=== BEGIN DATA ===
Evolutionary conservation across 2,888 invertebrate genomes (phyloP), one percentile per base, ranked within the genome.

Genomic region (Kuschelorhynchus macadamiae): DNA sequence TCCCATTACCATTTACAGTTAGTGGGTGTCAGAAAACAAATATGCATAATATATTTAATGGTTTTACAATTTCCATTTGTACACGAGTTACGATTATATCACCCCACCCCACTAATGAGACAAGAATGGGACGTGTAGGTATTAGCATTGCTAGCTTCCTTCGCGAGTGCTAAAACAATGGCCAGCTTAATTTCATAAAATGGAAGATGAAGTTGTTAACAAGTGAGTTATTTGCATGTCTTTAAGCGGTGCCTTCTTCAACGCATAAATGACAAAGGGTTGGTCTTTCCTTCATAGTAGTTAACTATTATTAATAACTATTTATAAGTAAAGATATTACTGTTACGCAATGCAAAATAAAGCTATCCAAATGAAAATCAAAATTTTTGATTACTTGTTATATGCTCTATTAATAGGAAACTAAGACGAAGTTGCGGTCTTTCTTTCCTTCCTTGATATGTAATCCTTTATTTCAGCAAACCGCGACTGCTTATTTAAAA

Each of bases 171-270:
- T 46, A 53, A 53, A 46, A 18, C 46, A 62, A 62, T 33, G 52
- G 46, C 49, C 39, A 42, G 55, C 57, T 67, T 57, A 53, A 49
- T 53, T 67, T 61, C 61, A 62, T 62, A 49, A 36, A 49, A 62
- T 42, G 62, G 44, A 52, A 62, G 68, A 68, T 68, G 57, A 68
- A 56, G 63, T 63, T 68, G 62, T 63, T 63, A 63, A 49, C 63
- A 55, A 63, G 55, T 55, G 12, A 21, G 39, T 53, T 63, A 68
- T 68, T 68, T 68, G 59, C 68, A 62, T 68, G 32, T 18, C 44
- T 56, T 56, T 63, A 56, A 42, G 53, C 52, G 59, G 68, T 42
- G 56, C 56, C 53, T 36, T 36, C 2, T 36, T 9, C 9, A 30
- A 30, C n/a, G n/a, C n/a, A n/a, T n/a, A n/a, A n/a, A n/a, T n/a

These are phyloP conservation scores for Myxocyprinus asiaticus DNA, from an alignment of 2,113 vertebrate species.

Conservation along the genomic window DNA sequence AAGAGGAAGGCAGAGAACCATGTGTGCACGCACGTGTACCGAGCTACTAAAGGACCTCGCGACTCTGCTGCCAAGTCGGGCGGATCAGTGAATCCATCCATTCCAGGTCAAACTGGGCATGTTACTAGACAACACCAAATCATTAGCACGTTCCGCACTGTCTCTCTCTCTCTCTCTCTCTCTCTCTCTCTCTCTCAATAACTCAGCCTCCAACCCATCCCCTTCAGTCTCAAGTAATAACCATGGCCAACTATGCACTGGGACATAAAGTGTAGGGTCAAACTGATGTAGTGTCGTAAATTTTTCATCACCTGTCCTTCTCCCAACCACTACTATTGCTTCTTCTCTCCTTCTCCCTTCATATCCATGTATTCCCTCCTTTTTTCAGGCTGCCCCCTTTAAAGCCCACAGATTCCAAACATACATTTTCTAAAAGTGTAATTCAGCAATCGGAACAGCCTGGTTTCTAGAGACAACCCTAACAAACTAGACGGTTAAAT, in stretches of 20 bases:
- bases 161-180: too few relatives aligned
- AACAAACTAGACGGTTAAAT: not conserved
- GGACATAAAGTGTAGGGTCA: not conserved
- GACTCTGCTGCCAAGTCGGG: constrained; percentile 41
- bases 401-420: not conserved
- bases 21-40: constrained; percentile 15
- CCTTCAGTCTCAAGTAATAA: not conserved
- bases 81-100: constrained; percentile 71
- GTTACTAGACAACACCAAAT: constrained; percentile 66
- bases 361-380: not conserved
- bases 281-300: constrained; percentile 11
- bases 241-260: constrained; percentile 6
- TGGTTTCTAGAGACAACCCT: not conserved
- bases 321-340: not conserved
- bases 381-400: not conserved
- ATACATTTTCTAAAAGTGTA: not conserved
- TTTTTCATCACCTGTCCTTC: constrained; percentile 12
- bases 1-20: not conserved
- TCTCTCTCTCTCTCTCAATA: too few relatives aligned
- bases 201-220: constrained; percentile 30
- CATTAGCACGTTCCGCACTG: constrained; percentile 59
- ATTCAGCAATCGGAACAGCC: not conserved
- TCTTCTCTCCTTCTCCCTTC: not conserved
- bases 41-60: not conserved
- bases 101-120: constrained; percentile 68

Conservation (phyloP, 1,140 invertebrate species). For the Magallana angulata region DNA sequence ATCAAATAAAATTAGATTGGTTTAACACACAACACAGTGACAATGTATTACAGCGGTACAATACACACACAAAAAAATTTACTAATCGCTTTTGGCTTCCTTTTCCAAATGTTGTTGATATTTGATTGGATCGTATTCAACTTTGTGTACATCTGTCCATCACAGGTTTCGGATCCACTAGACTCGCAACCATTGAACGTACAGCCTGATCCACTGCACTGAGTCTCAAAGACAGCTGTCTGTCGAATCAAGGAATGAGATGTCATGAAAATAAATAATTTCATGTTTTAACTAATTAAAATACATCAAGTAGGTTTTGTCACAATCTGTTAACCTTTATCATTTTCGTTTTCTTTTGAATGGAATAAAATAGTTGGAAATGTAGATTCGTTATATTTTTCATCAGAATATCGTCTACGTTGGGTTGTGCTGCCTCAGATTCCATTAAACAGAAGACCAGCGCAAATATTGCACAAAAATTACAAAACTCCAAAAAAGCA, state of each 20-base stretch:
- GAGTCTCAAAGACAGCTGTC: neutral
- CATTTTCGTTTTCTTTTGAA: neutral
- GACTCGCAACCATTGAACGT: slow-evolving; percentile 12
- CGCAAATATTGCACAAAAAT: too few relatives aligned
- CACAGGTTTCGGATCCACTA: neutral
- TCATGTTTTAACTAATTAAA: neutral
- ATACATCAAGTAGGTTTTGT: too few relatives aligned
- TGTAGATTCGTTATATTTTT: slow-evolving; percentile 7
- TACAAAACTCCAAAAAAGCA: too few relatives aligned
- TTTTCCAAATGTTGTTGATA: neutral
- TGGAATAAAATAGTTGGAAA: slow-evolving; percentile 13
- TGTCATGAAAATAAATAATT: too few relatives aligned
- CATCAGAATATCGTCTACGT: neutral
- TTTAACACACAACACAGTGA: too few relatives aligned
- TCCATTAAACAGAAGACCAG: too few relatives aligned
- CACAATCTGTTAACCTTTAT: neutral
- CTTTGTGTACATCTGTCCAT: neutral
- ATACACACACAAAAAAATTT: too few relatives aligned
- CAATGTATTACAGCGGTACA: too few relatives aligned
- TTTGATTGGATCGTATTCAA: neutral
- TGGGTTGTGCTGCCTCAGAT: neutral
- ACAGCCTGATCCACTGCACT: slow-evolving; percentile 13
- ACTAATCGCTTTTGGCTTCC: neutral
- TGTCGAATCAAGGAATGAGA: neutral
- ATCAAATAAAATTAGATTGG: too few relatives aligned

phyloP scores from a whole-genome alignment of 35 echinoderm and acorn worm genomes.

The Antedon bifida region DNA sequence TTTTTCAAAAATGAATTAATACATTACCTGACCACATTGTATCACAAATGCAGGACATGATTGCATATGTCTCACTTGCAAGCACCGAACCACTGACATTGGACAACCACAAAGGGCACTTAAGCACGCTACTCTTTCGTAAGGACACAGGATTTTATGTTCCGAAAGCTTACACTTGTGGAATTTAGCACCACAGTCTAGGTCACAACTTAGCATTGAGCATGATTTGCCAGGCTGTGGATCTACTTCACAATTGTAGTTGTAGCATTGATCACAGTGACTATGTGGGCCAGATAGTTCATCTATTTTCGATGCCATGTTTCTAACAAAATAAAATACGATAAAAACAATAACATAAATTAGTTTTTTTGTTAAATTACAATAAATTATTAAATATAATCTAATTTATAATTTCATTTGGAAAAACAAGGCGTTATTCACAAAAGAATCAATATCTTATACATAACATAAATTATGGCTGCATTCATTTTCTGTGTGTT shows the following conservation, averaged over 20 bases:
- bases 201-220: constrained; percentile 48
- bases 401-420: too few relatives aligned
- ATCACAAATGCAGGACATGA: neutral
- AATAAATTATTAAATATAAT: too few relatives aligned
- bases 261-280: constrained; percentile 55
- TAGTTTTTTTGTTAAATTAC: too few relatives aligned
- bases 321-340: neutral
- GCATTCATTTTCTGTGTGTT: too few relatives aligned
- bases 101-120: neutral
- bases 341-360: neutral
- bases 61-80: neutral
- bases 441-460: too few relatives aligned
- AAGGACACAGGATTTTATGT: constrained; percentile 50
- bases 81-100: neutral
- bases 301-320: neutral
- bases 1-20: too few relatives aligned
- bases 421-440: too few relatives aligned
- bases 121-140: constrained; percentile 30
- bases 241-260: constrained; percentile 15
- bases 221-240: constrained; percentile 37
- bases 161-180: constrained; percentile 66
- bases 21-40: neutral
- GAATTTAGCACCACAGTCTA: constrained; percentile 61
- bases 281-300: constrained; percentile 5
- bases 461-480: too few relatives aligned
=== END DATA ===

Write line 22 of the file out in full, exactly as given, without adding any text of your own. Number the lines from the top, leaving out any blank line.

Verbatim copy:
- CCTTCAGTCTCAAGTAATAA: not conserved